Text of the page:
Officials and Guests in Attendance
Councilmembers present: Gonzalez, Lewis, Morales, Sawant, Herbold. All were prepared and courteous.
Accessing the Meeting and Materials
The meeting started on time. I observed the entire meeting. An agenda was available and the meeting was easily accessible at this link.
Summary of Discussion
The agenda was followed.
The meeting began with a lengthy public comment period. Most callers asked the Committee to pass the original version of CB 11981, which reallocated a $5.4 million from the SPD to participatory budgeting. This figure represents the amount spent on overtime in excess of SPD’s 2020 budget. Some callers opposed decreasing the SPD’s budget, noting that things (especially downtown) were already unsafe, and a budget decrease would just make it worse. One caller complained that the Community Police Commission is not sufficiently transparent (doesn’t keep many meetings online and doesn’t allow public access to work group meetings, as is the case in some other cities).
Office of Emergency Management Annual Report
OEM presented its annual report to the Committee. They noted some of the emergencies they had to deal with in 2020, including COVID, the West Seattle Bridge, protests, smoke from wildfires, and the elections. A link to the report can be found in the Agenda above.
CM Herbold introduced an amendment that will have the effect of cutting the SPD budget, but by less than the original $5.4 million. She noted that the team monitoring SPD compliance with the consent decree has submitted questions to SPD regarding staffing needs and suggested that a vote on the ordinance should be tabled pending receipt of answers by the monitoring team and review by the court.
The amendment notes that SPD is expected to save up to $7.7 million in 2021 due to an unprecedented number of officers leaving the department in recent months. Instead of redirecting all of the savings to participatory budgeting, the amendment proposes that nearly $5 million of this amount should stay in SPD, with the remainder being moved to other departments, including $2 million for participatory budgeting.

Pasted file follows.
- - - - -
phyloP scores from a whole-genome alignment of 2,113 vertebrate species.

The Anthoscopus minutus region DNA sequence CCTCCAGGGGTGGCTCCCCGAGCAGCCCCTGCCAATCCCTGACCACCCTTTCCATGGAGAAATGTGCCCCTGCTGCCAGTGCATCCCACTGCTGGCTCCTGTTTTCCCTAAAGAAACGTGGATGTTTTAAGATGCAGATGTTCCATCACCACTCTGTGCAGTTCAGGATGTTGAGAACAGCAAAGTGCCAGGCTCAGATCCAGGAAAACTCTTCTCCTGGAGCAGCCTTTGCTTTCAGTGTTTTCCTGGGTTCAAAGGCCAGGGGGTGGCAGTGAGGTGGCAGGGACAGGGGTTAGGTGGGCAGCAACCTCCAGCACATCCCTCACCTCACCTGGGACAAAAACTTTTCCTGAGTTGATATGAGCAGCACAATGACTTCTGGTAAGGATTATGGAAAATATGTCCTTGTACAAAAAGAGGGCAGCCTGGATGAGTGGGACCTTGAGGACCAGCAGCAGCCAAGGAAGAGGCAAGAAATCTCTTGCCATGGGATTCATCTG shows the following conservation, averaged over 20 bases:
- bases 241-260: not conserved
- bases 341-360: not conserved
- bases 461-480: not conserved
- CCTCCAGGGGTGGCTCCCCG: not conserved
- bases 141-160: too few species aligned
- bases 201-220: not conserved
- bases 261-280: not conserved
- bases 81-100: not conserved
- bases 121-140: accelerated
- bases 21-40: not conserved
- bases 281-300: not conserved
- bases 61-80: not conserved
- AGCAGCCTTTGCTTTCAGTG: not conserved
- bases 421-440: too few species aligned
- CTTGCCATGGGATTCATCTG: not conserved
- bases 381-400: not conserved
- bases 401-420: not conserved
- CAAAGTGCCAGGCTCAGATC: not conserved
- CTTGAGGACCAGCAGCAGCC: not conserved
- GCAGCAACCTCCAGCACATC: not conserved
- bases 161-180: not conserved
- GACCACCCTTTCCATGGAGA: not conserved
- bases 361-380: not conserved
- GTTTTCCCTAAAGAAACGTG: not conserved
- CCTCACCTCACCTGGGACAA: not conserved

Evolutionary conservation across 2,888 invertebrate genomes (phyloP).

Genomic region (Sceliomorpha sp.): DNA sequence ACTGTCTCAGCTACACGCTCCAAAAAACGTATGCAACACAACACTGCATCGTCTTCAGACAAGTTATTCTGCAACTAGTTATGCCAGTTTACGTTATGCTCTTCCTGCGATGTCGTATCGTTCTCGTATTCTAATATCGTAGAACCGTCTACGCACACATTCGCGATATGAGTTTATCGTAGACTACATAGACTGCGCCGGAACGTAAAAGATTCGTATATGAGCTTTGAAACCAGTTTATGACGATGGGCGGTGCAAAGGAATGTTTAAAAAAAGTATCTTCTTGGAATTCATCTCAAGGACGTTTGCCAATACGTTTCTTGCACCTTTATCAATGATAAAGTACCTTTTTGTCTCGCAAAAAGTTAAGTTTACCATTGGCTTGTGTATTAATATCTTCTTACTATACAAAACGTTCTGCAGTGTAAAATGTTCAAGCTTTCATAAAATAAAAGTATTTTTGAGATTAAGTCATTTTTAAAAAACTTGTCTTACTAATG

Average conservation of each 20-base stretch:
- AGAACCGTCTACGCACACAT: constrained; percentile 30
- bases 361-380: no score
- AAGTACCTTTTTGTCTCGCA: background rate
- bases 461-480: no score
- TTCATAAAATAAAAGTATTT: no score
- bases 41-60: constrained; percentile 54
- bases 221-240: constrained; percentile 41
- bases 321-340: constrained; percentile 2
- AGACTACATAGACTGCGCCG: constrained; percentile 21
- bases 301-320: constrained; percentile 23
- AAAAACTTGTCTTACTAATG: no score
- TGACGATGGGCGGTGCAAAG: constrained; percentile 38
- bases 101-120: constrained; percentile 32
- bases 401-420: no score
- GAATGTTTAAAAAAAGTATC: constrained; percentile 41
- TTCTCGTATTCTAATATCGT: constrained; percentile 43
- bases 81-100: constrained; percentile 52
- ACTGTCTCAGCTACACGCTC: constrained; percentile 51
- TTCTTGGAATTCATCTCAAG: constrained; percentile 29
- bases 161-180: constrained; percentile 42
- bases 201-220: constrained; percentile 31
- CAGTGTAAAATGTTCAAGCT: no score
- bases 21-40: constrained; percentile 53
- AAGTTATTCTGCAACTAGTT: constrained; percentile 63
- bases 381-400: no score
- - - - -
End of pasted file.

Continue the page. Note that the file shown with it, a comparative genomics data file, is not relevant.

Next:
The amendment requires SPD to submit monthly reports to the Council before funds will be released, in increments of $625,000 each month for 8 months). This will enable the Council to better monitor how funds are being spent.
CM Lewis noted that programs such as STAR in Denver and CAHOOTS in Eugene provide cost-effective alternatives for responding to calls involving mental health issues.
CM Sawant noted that the amendment does not hold SPD accountable for overspending its budget, and thus breaks a promise made by the Council to do just that. This is particularly egregious in light of the fact that SPD incurred much of these overtime costs in overpolicing the protests.
CM Herbold called for a vote on whether the amendment should replace the original proposed ordinance. She stated that this was NOT a vote on whether to recommend the amendment to the full Council but merely on whether the amendment should be the vehicle for further discussions. With this understanding, the motion passed by a vote of 3 (Herbold, Lewis, Gonzalez) to 2 (Sawant, Mosqueda). The next step will be to hear back from the monitor/court on this issue.